JURIST Project highlights
Not all case types require the same processes or the same types of resources. Courts have long recognised this and have initiated various methods of differentiated case flow management including the creation of specialised courts and/or specialized divisions.
Specialized courts are those courts which are created with limited jurisdiction in one particular field of law. This jurisdiction is usually exclusive. Types of specialised courts include “problem solving courts” or “treatment courts”, commercial courts, unified civil, criminal and family courts, tax courts, industrial courts, environmental courts, intellectual property courts, small claims courts, traffic courts, drug courts and land courts.
Most of the judiciaries of the CARICOM region face a number of challenges including but not limited to:
- Increasing backlogs.
- Inability to reduce delays.
- Addressing specialized needs of court users.
- Absence of specialized resources to deal with increasing social problems such as juvenile delinquency and drug users.
- Procedures and legislation which inhibit their ability to manage cases appropriately in certain case types for example, the absence of legislative framework to empower criminal caseflow management and to empower specialized handling and management of juvenile cases.
- Limited knowledge sharing among judicial officers and court administrators.
- The absence of specialized court professionals.
Differentiated case flow management through the introduction of specialised courts/divisions will assist judiciaries by introducing administrative and judicial case flow management processes and procedures designed to reduce backlogs and delays. Specialized courts help in improving the decision making process by allowing experts to deal with specific cases which require specific expertise, the judicial officers who adjudicate in these courts are specialists in the relevant field of law.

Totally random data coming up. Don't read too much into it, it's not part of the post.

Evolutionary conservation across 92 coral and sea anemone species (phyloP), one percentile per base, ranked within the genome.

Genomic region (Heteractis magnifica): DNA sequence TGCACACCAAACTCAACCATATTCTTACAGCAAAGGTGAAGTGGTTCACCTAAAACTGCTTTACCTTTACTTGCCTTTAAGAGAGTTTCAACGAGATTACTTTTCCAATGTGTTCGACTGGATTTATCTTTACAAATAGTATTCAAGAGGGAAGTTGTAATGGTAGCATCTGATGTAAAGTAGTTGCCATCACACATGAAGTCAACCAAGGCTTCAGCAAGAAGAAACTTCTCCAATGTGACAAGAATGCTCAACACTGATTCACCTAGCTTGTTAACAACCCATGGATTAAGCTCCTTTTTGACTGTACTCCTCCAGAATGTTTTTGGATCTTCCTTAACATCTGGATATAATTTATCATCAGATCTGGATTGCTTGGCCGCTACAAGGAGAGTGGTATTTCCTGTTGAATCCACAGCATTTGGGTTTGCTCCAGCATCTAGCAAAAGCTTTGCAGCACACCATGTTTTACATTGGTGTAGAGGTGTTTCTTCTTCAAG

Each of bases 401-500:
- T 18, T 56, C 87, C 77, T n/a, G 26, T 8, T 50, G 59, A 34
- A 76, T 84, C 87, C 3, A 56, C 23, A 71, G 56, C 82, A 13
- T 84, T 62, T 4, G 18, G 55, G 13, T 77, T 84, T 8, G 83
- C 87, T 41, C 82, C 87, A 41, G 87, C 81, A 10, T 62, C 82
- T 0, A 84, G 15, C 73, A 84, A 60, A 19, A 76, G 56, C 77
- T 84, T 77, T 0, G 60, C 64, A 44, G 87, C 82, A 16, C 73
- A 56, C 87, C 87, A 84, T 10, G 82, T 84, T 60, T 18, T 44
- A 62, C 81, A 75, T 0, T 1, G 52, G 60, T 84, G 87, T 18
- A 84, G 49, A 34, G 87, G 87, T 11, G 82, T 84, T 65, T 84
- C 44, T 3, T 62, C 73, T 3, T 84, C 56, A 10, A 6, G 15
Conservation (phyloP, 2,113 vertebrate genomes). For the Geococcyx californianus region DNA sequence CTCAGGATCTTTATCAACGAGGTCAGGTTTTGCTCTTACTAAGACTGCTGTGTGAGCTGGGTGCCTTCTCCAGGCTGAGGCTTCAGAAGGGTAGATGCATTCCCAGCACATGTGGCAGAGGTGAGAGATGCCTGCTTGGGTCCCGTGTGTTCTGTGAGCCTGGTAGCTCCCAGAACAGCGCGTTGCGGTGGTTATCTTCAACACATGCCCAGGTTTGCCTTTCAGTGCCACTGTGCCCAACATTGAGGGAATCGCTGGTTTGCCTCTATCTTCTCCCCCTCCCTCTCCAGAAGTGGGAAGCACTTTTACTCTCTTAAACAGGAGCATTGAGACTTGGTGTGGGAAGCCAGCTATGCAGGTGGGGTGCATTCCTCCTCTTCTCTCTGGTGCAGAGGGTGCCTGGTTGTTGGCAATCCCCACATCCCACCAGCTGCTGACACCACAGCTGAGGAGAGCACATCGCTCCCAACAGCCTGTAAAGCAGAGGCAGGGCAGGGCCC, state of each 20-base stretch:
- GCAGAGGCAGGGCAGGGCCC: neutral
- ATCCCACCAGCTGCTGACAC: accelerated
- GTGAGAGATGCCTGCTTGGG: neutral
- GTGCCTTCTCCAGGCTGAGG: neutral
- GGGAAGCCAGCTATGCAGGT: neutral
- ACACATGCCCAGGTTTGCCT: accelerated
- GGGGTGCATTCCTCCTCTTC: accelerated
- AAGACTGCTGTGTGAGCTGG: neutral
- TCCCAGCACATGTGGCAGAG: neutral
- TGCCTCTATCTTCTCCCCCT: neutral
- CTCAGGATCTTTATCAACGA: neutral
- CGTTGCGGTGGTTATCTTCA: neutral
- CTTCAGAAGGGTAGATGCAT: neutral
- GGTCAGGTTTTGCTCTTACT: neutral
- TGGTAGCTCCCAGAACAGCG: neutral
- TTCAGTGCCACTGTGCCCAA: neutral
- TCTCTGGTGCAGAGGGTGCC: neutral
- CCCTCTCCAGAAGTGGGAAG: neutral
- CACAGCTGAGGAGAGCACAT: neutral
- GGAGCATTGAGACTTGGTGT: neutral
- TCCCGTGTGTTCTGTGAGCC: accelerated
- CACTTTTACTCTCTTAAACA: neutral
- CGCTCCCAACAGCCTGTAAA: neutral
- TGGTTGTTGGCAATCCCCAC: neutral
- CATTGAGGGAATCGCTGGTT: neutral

Specialised court/divisions provide the support resources specifically geared towards addressing particular types of cases and particular types of customers and their processes and rules that are less generalised allowing for greater efficiencies to be achieved. Further, as the judicial officers hear specialised cases, they are focussing on similar type law repeatedly with the resultant effect of decreasing the number of judge hours to decide each case. The number of appeals from specialised courts is usually far less than if these matters are dealt with in general courts.
The JURIST Project recognises that depending on legal issues of jurisdictions, questions of workload and the effective use of resources, in many instances, it is prudent to create specialised divisions of existing courts instead of specialized courts. Mindful of these issues the project will seek to increase the limited use of differentiated caseflow management either through:
- the development of courts which hear specific types of cases or
- specific types of processes and management, which are more efficient, responsive and suitable to the needs of court users.
The JURIST Project will develop guides to the creation of various types of differentiated caseflow management methods and to the various types of specialised courts inclusive of staffing models and requirements, sample structures, special design principles and training plans and sample workflows and processes. In selected courts, differentiated caseflow management will be implemented and in selected jurisdictions, the implementation of specialised courts/ divisions will be undertaken.